The numbers $2^{n(n+1)/2}$ come up in various enumerative contexts. In addition to the trivial example (bit-strings of length $n(n+1)/2$) and the old example of domino tilings of Aztec diamonds (Elkies, Kuperberg, Larsen, and Propp: see http://www.emis.de/journals/JACO/Volume1_2/x9m7n00g384067u3.fulltext.pdf and http://www.emis.de/journals/JACO/Volume1_3/r261p9652890q1j7.fulltext.pdf ) and another old example involving order ideals in a tetrahedral poset (whose details I forget; perhaps someone can remind me), there are various other examples discussed in http://arxiv.org/abs/1103.5054 (Nordenstam and Young) as well as the example discussed in http://arxiv.org/abs/1312.5758 (Liu and Stanley).

I'm sure some of these are in direct canonical bijection (without one having to break symmetries or make arbitrary choices), but I suspect that the whole assortment of combinatorial models splits up into two or three distinct classes, where the bijections between the classes are non-canonical (cf. the original bijection between bit-strings and domino tilings of Aztec diamonds, which is non-canonical). And I'm sure the OEIS has a couple of avatars of the sequence 1,2,8,64,1024,... that I've missed.

Can we bring some order to this situation by showing which pairs of aforementioned classes of objects are in canonical bijection?

(Note to those with moderator powers: I'm on the fence as to whether or not this question should be a community wiki; I'll leave this to your judgment. Also note that I've attempted to use the tag "bijective-combinatorics", which doesn't seem to exist. If there's a tag already in use that means the same thing, feel free to change my tag appropriately.)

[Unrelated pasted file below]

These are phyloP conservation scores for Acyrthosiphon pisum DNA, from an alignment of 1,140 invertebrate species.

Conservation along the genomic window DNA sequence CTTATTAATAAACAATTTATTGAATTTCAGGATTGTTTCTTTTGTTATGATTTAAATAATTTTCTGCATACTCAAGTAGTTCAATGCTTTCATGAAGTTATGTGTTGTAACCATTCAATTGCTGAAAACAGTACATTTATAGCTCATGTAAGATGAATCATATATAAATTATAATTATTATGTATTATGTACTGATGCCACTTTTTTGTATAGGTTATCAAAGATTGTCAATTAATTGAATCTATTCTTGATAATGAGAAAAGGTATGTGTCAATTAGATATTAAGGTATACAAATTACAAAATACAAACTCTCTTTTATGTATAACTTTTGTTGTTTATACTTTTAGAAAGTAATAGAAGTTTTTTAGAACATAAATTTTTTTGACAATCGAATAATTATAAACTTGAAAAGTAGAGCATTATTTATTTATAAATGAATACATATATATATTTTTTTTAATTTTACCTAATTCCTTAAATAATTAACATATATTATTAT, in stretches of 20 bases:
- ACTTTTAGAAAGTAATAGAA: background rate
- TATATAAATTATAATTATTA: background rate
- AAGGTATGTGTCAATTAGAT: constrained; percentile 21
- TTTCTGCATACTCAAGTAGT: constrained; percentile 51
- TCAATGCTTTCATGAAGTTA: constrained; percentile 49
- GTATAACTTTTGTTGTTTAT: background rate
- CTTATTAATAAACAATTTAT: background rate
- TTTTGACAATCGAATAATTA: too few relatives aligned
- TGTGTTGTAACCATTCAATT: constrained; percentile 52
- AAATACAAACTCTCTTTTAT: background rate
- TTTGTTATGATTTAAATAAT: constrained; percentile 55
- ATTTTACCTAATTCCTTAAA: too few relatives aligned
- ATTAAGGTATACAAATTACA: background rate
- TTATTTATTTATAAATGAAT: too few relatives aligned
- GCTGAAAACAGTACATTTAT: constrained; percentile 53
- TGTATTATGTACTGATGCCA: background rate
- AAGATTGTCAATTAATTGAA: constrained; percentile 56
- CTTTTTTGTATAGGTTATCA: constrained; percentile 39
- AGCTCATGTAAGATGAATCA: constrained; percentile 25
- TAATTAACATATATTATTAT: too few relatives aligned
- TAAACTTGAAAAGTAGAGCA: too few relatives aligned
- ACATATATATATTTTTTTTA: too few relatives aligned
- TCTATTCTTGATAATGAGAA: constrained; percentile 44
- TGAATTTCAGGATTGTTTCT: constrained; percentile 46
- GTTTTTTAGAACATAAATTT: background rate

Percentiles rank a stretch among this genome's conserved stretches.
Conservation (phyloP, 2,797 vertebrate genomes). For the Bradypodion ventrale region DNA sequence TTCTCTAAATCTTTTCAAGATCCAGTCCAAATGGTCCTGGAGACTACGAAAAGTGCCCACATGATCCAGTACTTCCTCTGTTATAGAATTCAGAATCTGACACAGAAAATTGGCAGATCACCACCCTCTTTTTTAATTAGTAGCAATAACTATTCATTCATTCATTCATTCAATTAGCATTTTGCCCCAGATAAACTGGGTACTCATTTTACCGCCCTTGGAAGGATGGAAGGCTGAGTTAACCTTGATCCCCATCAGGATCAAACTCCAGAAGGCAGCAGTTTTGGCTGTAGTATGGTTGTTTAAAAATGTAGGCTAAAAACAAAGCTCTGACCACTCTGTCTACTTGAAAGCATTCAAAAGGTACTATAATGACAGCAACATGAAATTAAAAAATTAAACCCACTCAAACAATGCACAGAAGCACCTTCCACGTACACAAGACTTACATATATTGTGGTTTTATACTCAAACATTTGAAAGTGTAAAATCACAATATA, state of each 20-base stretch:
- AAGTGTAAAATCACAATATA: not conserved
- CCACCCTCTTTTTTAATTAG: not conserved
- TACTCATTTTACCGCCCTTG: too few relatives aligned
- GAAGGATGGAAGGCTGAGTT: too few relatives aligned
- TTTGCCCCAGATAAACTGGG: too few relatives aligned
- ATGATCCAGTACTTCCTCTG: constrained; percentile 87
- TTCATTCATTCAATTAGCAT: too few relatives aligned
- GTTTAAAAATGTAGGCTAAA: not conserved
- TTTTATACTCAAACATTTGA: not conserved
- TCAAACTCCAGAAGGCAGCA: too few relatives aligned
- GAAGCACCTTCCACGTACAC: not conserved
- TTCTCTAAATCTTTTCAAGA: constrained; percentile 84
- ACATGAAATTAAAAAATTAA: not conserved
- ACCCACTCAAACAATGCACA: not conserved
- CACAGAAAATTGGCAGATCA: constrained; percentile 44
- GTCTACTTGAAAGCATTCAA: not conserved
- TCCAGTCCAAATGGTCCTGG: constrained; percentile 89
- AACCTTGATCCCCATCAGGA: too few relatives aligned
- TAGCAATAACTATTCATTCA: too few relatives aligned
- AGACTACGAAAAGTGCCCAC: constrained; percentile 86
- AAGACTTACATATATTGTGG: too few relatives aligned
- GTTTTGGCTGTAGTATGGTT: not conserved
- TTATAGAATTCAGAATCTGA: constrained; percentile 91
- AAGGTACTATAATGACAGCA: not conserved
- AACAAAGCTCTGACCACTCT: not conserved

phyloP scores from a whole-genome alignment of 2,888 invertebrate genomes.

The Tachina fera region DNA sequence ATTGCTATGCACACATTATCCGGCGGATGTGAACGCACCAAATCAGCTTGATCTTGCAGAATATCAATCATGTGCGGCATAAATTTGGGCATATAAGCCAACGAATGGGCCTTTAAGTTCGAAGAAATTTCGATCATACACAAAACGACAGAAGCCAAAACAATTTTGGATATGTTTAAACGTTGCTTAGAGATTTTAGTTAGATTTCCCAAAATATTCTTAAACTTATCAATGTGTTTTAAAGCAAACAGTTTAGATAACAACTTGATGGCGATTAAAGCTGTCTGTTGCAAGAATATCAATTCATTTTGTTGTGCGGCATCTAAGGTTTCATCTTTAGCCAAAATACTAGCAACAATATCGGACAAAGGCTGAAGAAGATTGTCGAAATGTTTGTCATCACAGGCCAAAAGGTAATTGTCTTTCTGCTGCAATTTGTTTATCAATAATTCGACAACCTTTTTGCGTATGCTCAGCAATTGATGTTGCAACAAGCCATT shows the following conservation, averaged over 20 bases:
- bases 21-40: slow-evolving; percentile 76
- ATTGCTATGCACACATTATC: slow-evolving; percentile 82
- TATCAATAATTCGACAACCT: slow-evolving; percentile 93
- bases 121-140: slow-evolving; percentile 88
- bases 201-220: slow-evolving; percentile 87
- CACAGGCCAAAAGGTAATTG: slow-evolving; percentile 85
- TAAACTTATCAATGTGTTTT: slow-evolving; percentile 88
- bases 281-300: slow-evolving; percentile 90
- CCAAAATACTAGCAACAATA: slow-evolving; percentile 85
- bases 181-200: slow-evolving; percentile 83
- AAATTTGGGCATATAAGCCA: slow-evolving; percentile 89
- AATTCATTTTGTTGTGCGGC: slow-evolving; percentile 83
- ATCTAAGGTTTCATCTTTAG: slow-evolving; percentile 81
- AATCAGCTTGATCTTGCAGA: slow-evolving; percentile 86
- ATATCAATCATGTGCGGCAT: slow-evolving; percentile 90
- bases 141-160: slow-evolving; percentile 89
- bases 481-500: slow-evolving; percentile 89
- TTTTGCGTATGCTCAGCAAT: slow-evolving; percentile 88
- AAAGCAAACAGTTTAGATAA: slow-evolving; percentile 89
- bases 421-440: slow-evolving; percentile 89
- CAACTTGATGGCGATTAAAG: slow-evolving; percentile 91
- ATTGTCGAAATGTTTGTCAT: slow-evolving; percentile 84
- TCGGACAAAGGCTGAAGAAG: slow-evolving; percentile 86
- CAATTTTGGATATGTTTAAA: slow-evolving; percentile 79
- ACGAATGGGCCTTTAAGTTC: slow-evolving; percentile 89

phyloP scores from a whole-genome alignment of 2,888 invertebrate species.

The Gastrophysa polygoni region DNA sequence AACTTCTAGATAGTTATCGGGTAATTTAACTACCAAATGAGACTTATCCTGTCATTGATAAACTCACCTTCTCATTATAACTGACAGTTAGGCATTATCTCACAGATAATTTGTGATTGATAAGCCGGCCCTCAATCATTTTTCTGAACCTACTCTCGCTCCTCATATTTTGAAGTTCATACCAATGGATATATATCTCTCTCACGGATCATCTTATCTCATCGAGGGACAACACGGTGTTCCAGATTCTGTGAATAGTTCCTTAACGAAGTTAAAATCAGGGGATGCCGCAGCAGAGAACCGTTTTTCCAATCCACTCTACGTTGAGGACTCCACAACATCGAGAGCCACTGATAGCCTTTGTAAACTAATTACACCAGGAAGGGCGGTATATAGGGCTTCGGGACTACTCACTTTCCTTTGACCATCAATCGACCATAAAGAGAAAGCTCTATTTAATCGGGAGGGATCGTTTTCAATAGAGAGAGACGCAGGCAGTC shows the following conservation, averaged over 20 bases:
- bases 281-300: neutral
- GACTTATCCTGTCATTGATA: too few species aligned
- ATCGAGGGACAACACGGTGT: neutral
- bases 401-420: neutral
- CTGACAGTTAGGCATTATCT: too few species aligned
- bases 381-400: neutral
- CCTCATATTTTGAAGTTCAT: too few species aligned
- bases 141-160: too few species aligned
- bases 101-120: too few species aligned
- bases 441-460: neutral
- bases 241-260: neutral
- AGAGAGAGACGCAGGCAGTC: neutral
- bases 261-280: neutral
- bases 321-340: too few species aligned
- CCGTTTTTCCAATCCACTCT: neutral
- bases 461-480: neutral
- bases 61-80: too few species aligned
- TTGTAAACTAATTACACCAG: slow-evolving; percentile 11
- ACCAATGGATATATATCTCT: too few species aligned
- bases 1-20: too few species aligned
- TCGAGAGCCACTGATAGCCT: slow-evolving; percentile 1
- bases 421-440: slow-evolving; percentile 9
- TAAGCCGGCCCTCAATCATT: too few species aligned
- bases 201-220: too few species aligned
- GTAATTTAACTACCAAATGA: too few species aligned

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    $\begingroup$ Maybe you are thinking to Jessica Striker's work ? arxiv.org/abs/0905.4495 (it indeed involves order ideals and tournaments) $\endgroup$
    – F. C.
    May 25, 2014 at 18:55
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    $\begingroup$ "Can we bring some order to this situation?" Please formulate a proper question. While likely not a propblem in itself and isolation, such formulations from established users set a bad example. Also, you should use a top-level tag. $\endgroup$
    – user9072
    May 25, 2014 at 19:20
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    $\begingroup$ I think it means "Which pairs of these equinumerous objects are known to be in canonical bijection with each other?" $\endgroup$ May 25, 2014 at 19:50
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    $\begingroup$ I've reformulated my question as quid asked (along the lines I had in mind, as correctly guessed by Benjamin Young). Was quid's use of the word "propblem" a typo or a pun? :-) $\endgroup$ May 26, 2014 at 4:28
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    $\begingroup$ Thanks. It was a typo. I do not do such puns in general, but I do a lot of typos. $\endgroup$
    – user9072
    May 26, 2014 at 9:59

1 Answer 1


"Domino-shuffling on Novak Half-Hexagons and Aztec Half-Diamonds" by Nordenstam and Young (http://arxiv.org/abs/1103.5054) discusses the classes AD($n$) (domino tilings of Aztec diamonds), NILP($n$) (non-intersecting lattice paths), LT($n$) (lozenge tilings of trapezoids), HH($n$) (perfect matchings of the half hexagon), IPP($n$) (interlacing particle process), and ST($n$) (staircase tableaux). The authors provide bijections between NILP and LT (page 4), HH and LT (page 4), and IPP and ST (page 5). The original problem (asked by Novak) of finding a bijection between AD and HH remains open.


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